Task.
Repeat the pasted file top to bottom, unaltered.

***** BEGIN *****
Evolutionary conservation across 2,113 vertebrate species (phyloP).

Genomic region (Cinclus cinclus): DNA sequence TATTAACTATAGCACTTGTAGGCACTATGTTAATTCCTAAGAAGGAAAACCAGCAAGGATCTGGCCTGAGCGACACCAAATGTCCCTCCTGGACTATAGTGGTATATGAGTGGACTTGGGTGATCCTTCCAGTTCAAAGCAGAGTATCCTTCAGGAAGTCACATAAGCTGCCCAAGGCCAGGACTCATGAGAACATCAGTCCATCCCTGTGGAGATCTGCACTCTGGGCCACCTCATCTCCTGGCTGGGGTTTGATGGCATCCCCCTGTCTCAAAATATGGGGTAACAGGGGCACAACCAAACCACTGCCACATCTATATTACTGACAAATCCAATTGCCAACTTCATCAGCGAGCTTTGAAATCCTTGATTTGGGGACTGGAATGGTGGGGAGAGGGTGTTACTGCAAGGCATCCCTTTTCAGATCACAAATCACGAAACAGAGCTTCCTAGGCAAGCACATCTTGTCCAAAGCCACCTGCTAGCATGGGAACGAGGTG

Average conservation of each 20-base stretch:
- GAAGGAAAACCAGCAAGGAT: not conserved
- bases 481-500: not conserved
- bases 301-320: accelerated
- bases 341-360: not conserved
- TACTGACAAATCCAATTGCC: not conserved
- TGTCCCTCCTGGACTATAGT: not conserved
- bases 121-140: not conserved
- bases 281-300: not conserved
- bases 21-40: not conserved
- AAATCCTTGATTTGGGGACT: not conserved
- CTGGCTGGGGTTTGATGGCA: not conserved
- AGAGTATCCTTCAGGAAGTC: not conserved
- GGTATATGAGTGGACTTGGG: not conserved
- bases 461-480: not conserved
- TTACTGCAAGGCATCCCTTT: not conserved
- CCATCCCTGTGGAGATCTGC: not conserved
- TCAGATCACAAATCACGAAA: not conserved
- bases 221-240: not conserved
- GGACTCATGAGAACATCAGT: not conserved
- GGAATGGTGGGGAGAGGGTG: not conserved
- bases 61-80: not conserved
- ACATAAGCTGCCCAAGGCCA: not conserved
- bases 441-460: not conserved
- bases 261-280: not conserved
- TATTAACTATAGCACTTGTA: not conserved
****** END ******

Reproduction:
Evolutionary conservation across 2,113 vertebrate species (phyloP).

Genomic region (Cinclus cinclus): DNA sequence TATTAACTATAGCACTTGTAGGCACTATGTTAATTCCTAAGAAGGAAAACCAGCAAGGATCTGGCCTGAGCGACACCAAATGTCCCTCCTGGACTATAGTGGTATATGAGTGGACTTGGGTGATCCTTCCAGTTCAAAGCAGAGTATCCTTCAGGAAGTCACATAAGCTGCCCAAGGCCAGGACTCATGAGAACATCAGTCCATCCCTGTGGAGATCTGCACTCTGGGCCACCTCATCTCCTGGCTGGGGTTTGATGGCATCCCCCTGTCTCAAAATATGGGGTAACAGGGGCACAACCAAACCACTGCCACATCTATATTACTGACAAATCCAATTGCCAACTTCATCAGCGAGCTTTGAAATCCTTGATTTGGGGACTGGAATGGTGGGGAGAGGGTGTTACTGCAAGGCATCCCTTTTCAGATCACAAATCACGAAACAGAGCTTCCTAGGCAAGCACATCTTGTCCAAAGCCACCTGCTAGCATGGGAACGAGGTG

Average conservation of each 20-base stretch:
- GAAGGAAAACCAGCAAGGAT: not conserved
- bases 481-500: not conserved
- bases 301-320: accelerated
- bases 341-360: not conserved
- TACTGACAAATCCAATTGCC: not conserved
- TGTCCCTCCTGGACTATAGT: not conserved
- bases 121-140: not conserved
- bases 281-300: not conserved
- bases 21-40: not conserved
- AAATCCTTGATTTGGGGACT: not conserved
- CTGGCTGGGGTTTGATGGCA: not conserved
- AGAGTATCCTTCAGGAAGTC: not conserved
- GGTATATGAGTGGACTTGGG: not conserved
- bases 461-480: not conserved
- TTACTGCAAGGCATCCCTTT: not conserved
- CCATCCCTGTGGAGATCTGC: not conserved
- TCAGATCACAAATCACGAAA: not conserved
- bases 221-240: not conserved
- GGACTCATGAGAACATCAGT: not conserved
- GGAATGGTGGGGAGAGGGTG: not conserved
- bases 61-80: not conserved
- ACATAAGCTGCCCAAGGCCA: not conserved
- bases 441-460: not conserved
- bases 261-280: not conserved
- TATTAACTATAGCACTTGTA: not conserved